Friday, October 10, 2008
UPDATE, 10/11, 1:55 pm CT: Marty Lederman at Balkinization and Orin Kerr at the Volokh Conspiracy exchanged posts yesterday on the Fourth Amendment issues in these recent stories. Marty alluded to the bigger story of the program running afoul of EO 12333 and USSID-18.
ABC News reported yesterday that the NSA eavesdropped on "hundreds of US citizens overseas" as they made very personal calls--having nothing to do with terrorism--to friends and family back home. President Bush authorized the NSA eavesdropping program shortly after the 9/11 attacks; it allowed the NSA to intercept communications into and out of the United States of persons linked to Al Qaeda or other terrorist organizations. The program didn't come to public light, however, until December 2005, when the New York Times uncovered it.
Now Senator John D. Rockefeller (D-WVa), chair of the Senate Intelligence Committee, is investigating and considering holding hearings. The Washington Post story is here.
These most recent reports give us a chance to revisit the president's authority to order the program in the first place. For those of us teaching executive authority, this is a nice opportunity to see how the administration's wartime claims play in a context other than detention, trial, and treatment of alleged enemy combatants. The links below can supplement your assigned casebook reading, they can provide fodder for class exercises (like a moot court or a mock debate), or they can simply serve as a case study of the administration's claims of wartime power in an area that is in the news this week.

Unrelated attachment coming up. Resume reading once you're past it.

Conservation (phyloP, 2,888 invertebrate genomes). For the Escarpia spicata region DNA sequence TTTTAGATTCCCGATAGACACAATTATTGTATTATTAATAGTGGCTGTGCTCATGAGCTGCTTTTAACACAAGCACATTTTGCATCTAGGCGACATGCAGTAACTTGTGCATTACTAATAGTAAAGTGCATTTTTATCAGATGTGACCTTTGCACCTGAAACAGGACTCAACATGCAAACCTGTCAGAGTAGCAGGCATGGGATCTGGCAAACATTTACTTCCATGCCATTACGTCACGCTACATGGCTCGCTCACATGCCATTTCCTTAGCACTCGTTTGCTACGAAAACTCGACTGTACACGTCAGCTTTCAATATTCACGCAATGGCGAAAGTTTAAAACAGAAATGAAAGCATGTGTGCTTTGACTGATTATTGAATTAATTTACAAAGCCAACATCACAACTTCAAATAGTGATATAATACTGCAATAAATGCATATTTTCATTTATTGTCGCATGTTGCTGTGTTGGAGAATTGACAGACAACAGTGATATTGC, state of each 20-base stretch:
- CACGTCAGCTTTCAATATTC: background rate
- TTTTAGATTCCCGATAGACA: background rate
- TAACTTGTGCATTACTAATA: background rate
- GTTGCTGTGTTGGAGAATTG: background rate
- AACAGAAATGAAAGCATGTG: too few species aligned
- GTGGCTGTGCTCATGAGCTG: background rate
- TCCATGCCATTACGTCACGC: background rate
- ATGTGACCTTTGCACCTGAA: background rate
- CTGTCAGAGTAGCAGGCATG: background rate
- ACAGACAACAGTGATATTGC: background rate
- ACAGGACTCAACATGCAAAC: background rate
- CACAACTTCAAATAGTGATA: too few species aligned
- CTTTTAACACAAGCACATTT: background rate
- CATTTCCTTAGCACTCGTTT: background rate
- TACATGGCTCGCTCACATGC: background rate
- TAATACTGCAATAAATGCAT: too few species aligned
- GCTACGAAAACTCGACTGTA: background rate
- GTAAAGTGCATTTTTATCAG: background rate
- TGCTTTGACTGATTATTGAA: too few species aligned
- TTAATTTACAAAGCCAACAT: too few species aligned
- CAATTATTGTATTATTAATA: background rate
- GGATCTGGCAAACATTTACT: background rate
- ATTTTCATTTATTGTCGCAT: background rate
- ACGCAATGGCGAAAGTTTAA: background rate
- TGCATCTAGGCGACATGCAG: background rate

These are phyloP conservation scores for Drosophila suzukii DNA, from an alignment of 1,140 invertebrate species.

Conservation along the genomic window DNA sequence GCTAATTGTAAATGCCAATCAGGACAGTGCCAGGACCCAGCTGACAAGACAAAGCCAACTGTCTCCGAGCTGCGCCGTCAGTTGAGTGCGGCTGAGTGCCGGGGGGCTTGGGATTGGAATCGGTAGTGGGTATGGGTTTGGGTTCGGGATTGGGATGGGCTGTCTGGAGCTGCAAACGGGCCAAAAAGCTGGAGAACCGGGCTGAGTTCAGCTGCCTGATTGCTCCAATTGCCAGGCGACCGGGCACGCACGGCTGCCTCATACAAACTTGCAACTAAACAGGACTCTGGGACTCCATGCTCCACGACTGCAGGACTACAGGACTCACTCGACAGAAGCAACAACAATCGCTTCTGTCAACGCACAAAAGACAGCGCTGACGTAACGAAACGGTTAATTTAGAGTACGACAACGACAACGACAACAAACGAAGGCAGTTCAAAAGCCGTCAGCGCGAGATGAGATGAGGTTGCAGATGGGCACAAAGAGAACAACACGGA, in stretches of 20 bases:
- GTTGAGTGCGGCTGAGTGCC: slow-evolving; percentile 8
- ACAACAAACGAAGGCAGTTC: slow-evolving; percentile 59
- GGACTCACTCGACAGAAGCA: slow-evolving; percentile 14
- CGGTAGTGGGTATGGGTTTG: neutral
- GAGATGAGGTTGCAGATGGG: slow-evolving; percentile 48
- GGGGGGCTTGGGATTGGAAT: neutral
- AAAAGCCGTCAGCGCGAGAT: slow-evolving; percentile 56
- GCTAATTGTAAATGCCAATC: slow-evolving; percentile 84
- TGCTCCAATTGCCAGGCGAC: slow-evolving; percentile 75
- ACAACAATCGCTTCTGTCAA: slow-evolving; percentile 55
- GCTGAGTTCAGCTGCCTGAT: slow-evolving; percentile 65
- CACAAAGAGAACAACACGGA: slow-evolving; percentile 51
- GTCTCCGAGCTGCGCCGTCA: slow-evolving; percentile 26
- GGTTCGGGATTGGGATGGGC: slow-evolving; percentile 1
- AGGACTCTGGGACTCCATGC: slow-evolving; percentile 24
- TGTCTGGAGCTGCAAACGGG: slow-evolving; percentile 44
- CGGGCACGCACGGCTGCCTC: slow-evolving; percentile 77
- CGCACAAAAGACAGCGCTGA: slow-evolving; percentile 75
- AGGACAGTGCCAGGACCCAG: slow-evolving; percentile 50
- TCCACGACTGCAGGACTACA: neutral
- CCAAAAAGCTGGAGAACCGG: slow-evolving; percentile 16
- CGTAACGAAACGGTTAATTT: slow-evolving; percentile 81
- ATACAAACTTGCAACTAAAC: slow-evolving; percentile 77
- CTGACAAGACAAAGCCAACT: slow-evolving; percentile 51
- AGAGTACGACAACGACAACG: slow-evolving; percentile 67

The ACLU and the Electronic Privacy Information Center, in a FOIA suit in the D.C. District, have as yet been unable to obtain the OLC memo detailing the legal authority for the program. (See their most recent filing, citing evidence of the memo, here.) But we probably have a pretty complete picture of the administration's legal position from related documents here and here. (Thanks to the EPIC for collecting these documents and making them available. The full collection is here.) These arguments are by now quite familiar: The executive has inherent Article II authority "to conduct warrantless surveillance of enemy forces for intelligence purposes to detect and disrupt armed attacks on the United States" (drawing on The Prize Cases); and Congress "confirmed" this authority under the AUMF, placing the president at the zenith of his power (drawing on Youngstown and Hamdi). The program is even in harmony with the FISA, because, claims the administration, FISA itself "contemplates that Congress may authorize such surveillance by a statute other than FISA" (here, the AUMF).
On the other side, plaintiff-appellee's brief in ACLU v. NSA, the 2007 Sixth Circuit case challenging the program, provides a range of arguments against the program. (The government in that appeal argued lack of standing and state secrets. The Sixth Circuit ruled that plaintiff-appellees lacked standing.) The full collection of case materials, including materials from the district court, is available at the ACLU web-site. (Thanks to the ACLU for making these available.)